Bloomberg — The U.S. Treasury’s top official for financial oversight said government regulators need action from lawmakers to adequately protect investors — and the wider financial system — from risks posed by stablecoins.
“If Congress does not enact legislation, the regulators will try to use what authority they have,” but they will be left without sufficient oversight powers, Nellie Liang, the Treasury undersecretary for domestic finance, said Friday in an interview with Bloomberg News, referring to what agencies can do without congressionally mandated authority.
Stablecoins are used by cryptocurrency investors to enter and exit trades. They can also be used as digital money. This highlights the importance of regulation.
Liang, who formerly led the Federal Reserve’s financial-stability division, said of regulators: “They can do a little here and a little there, but if these are foundational to crypto assets and they aren’t stable, that could potentially be a big risk.”
After a report by top federal regulators highlighting threats to the U.S. banking system, She spoke just after it was published. The Financial Stability Oversight Council stated in that annual report it was ready to make its own steps to tackle stablecoins, if Congress does not pass legislation.
There is no Plan B
But Liang readily conceded that’s “not a good Plan B. We wouldn’t call it a Plan B.”
“We need congressional action to address the prudential risks of stablecoins,” she said.
In November, a smaller group of federal agencies, including the Fed, appealed to Congress to act because of “key gaps” in regulatory authority over stablecoins. They asked legislators for the requirement that stablecoin-issuers be insured depository institutions and to subject them to banking regulator oversight.
Liang also agreed that such oversight would enable agencies to inspect them for operational risk, establish safety standards, and evaluate their potential to present system-wide threats.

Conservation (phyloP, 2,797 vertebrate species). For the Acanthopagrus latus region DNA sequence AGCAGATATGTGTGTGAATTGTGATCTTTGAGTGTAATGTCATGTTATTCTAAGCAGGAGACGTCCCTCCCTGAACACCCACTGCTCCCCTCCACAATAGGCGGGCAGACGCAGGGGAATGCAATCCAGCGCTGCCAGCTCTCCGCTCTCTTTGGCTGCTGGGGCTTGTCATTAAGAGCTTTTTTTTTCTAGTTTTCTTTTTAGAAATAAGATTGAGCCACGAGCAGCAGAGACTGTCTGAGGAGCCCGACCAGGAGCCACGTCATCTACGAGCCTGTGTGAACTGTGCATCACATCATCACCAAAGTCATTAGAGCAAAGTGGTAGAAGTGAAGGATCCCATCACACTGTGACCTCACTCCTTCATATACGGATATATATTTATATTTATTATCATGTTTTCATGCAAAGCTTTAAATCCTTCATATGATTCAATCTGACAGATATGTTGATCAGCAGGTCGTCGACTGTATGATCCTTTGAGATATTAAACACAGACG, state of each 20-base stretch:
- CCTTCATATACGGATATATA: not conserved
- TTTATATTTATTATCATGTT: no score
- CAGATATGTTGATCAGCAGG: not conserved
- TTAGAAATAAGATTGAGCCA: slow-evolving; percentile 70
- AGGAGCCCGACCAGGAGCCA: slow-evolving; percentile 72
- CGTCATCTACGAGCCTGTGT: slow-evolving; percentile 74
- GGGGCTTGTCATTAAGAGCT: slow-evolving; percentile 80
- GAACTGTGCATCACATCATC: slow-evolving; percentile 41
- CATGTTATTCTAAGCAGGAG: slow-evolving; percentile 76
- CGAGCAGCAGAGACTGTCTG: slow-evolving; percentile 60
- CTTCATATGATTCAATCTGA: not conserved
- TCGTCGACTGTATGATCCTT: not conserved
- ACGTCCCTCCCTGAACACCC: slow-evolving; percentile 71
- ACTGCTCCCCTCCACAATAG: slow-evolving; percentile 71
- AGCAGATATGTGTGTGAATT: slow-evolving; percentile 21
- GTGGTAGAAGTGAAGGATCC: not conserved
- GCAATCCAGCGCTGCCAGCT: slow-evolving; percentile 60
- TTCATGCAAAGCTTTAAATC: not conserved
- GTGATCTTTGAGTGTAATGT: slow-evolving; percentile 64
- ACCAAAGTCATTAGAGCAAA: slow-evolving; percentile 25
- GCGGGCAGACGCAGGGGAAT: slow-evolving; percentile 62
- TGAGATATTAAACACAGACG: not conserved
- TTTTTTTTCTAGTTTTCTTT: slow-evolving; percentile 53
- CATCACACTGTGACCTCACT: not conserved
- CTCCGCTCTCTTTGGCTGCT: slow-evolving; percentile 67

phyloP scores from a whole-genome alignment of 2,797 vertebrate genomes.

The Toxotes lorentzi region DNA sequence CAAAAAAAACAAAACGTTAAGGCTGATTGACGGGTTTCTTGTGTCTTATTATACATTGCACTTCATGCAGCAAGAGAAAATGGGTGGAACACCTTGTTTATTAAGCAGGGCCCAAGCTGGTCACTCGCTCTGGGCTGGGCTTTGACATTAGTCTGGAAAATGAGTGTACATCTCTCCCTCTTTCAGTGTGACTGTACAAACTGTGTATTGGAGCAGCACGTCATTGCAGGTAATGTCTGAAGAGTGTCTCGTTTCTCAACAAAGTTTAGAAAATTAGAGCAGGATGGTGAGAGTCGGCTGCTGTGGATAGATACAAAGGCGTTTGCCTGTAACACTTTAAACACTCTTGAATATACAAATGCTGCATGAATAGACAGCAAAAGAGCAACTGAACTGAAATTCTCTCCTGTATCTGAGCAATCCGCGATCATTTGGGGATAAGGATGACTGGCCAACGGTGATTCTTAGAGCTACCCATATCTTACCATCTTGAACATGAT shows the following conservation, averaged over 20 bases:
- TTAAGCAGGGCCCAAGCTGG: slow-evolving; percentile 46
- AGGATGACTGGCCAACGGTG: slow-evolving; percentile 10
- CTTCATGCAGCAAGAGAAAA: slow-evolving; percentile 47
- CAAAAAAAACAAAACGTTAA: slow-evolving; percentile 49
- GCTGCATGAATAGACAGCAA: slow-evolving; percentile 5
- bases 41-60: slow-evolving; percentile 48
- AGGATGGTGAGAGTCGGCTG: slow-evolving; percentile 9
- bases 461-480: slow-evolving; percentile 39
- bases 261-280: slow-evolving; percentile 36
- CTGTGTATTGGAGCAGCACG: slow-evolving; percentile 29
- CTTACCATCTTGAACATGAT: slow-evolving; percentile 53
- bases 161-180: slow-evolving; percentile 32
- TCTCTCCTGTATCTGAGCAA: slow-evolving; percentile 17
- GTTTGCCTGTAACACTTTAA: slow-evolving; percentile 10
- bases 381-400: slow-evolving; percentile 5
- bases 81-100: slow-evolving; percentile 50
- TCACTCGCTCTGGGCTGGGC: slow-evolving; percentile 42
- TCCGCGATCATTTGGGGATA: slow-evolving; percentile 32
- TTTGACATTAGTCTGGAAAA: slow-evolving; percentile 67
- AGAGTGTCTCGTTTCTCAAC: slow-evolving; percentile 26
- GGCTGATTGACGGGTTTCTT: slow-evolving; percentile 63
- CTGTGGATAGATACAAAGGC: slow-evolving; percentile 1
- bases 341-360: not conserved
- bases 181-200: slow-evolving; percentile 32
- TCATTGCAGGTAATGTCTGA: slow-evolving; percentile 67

The stablecoins, a type of cryptocurrency that is rapidly growing in popularity, are tied to assets such as traditional currencies or commodities. Most, like Tether — the largest, with about $76 billion in outstanding tokens — are pegged to the U.S. dollar.
By promising equal reserves to liabilities, the tokens will maintain their value. But regulators worry those aren’t reliable, making investor runs possible. Stablecoins’ rapid growth could make such run more dangerous for investors.
At the moment, they are primarily used as a digital currency bridge by investors looking to trade in cryptocurrency like Bitcoin. However, their value can vary greatly. However, their adoption as an everyday payment tool could increase their popularity.
Liang expressed hope that U.S. politicians are now beginning to seriously consider the issue.
“Fortunately, Congress is thinking about this, and working on these issues and holding hearings,” she said.
At Tuesday’s hearing, Senator Pat Toomey, a top Republican from Pennsylvania, spoke out about the potential of stablecoins for faster payments and lower costs. On Tuesday, Toomey also presented a blueprint to guide future legislation.
However, a Republican proposal will face a difficult battle in the equally divided Senate. Additionally, key Democrats like Sherrod Brown (Ohio) and Elizabeth Warren (Massachusetts), have very critical views on tokens.
Treasury Securities Market
Separately, Liang said that a group of agencies had made “considerable progress” on reforms to the structure of the market for Treasury securities. The market is now more susceptible to periods of low liquidity in times of stress.
Investors have been forced to flee the market several times over the years. Just as the Covid-19 pandemic hit the U.S. in March 2020, liquidity in Treasuries almost vanished, potentially threatening global credit markets, and necessitating an enormous buying intervention by Fed.
Worries about the market are only growing, particularly as the Fed plans to end its Pandemic Treasuries Purchase Program next spring.
Continue reading: Federal Regulators Get Closer to Treasuries Market Reforms
Liang said the regulatory group had “a pretty aggressive work plan for the next year” covering all five areas identified in a November report, but would not give any timeline for when to expect concrete proposals.
Meantime, the Treasury undersecretary reacted positively to new rules proposed this week by the Securities and Exchange Commission for money market funds, calling them “a great step.”
Proposed changes would allow for a higher minimum liquidity threshold and swing-pricing to institutional funds. Investors who wish to withdraw from funds that are experiencing net redemptions would be subjected additional costs.
“If swing-pricing is executed appropriately, it should reduce the advantage of redeeming first and therefore should prevent runs or reduce significant runs,” Liang said.
The money funds are designed to protect the holdings’ value and offer daily liquidity. In the 13 years since then, there have been two run-offs that led to the collapse of short-term credit markets. This forced the Fed into being an emergency buyer for fund holdings. After the financial crisis in 2007-09, rule changes were not enough to prevent another run on March 2020.